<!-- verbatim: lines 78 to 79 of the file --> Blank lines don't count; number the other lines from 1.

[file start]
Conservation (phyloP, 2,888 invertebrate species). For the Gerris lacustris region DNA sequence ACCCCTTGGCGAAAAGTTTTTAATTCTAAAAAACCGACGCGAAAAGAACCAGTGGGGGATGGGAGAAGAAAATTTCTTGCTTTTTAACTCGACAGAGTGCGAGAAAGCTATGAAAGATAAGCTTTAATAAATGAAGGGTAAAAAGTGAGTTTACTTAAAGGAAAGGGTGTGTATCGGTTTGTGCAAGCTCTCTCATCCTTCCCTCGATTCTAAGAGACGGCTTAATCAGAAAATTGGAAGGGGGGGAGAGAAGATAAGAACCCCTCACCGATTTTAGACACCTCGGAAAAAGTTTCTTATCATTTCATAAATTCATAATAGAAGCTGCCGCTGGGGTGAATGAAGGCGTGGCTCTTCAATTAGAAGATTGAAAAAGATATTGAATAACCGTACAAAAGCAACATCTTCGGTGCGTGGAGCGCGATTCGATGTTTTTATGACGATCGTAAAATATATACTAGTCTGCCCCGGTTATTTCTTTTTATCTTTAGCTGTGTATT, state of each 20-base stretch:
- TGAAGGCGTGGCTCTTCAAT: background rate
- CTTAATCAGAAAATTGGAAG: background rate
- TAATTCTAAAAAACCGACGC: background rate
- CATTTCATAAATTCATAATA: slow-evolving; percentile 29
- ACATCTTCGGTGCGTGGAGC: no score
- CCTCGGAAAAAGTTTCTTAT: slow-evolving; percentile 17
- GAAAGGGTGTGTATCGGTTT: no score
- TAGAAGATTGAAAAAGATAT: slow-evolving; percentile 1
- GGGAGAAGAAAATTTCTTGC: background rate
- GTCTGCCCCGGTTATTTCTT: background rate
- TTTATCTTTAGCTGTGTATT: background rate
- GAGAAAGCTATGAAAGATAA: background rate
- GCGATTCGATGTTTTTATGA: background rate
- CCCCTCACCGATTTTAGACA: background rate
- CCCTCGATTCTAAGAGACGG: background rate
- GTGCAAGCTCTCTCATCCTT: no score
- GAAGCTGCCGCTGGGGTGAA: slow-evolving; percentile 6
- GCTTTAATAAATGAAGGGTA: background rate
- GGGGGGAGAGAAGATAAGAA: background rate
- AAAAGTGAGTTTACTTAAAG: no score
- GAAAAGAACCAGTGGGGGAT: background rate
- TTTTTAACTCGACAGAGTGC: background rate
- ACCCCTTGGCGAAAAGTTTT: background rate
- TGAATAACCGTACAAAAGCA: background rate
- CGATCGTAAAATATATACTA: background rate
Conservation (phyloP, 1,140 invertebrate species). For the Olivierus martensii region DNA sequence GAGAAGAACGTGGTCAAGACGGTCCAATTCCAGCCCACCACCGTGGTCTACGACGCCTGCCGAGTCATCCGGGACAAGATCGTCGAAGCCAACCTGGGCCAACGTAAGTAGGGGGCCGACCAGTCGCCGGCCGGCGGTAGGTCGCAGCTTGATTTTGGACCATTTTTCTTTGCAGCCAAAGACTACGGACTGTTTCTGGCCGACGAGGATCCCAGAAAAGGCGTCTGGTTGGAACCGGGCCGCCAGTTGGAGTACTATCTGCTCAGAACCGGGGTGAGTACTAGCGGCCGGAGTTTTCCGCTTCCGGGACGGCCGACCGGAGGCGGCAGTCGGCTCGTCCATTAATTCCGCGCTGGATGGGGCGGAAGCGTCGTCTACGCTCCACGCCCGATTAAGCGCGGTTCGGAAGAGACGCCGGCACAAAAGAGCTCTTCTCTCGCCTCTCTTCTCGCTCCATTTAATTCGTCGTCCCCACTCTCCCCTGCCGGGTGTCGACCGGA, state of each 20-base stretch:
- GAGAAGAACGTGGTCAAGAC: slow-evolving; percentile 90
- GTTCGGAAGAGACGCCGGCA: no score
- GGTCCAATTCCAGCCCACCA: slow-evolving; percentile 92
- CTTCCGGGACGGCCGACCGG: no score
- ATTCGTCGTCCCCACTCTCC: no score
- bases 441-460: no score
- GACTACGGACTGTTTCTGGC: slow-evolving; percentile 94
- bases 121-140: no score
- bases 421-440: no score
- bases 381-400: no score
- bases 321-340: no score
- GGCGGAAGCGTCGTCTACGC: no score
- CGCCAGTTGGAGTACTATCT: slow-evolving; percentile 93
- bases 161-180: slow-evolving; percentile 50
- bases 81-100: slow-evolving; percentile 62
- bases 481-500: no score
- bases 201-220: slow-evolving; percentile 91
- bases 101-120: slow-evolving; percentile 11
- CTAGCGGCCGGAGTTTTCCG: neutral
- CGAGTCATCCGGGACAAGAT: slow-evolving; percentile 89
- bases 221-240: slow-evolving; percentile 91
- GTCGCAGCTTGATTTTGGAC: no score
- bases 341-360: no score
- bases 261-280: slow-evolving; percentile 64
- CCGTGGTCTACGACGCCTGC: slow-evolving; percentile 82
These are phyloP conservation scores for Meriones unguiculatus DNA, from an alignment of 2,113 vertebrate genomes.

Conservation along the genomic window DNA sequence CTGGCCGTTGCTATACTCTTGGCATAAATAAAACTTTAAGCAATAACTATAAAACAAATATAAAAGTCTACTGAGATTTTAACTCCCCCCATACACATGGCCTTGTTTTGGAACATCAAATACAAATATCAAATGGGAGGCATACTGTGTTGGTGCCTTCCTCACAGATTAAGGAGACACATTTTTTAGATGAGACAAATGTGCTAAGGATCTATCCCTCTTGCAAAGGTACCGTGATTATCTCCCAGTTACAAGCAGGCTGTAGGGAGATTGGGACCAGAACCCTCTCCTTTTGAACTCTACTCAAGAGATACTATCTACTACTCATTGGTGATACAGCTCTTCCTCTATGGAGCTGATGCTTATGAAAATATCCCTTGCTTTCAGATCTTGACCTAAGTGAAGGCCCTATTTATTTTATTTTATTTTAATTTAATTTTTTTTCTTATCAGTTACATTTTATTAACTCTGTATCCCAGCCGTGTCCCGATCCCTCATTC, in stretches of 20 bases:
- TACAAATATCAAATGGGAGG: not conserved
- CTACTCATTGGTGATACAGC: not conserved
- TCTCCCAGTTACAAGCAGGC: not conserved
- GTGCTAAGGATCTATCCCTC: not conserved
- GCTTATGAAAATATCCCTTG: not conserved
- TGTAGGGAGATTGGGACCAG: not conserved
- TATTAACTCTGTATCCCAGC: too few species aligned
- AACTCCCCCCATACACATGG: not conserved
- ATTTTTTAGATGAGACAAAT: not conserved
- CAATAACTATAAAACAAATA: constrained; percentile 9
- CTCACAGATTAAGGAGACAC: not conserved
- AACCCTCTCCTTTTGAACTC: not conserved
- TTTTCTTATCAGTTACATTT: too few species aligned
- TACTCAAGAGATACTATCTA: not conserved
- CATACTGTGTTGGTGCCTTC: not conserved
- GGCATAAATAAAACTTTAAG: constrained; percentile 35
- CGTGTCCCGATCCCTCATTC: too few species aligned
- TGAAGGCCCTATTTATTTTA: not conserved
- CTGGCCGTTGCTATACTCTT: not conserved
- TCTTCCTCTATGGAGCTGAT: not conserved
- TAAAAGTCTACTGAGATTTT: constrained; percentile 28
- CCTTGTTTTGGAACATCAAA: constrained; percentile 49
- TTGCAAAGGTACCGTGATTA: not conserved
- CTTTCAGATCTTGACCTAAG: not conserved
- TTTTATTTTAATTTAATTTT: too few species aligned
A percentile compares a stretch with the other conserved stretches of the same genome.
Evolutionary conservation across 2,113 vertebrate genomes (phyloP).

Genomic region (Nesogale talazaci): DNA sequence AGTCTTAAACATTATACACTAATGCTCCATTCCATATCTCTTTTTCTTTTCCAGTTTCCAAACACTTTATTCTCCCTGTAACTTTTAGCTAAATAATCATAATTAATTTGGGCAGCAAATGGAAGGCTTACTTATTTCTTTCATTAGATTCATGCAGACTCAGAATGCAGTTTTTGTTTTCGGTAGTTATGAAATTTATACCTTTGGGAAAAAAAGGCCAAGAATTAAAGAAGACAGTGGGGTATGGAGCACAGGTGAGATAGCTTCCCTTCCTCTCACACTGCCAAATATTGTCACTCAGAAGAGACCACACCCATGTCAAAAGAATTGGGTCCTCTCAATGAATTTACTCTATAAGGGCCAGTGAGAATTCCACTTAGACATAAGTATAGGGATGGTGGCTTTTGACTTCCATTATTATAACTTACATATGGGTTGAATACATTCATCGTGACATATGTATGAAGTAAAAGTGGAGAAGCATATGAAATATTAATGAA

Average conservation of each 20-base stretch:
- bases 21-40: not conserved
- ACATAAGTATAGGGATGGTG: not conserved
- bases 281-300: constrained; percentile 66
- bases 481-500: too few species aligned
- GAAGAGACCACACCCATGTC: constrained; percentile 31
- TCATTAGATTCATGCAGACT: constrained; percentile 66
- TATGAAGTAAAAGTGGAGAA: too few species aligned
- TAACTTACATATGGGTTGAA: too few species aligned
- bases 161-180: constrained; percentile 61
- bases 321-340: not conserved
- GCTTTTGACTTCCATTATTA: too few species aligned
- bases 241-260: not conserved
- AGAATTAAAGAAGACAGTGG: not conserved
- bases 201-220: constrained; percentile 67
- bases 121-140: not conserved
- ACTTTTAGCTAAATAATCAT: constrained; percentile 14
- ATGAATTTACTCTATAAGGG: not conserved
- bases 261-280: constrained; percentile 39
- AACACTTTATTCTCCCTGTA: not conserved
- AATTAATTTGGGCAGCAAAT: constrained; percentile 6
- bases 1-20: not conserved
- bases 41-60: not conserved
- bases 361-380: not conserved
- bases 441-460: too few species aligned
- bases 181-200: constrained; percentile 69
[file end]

- CTTTCAGATCTTGACCTAAG: not conserved
- TTTTATTTTAATTTAATTTT: too few species aligned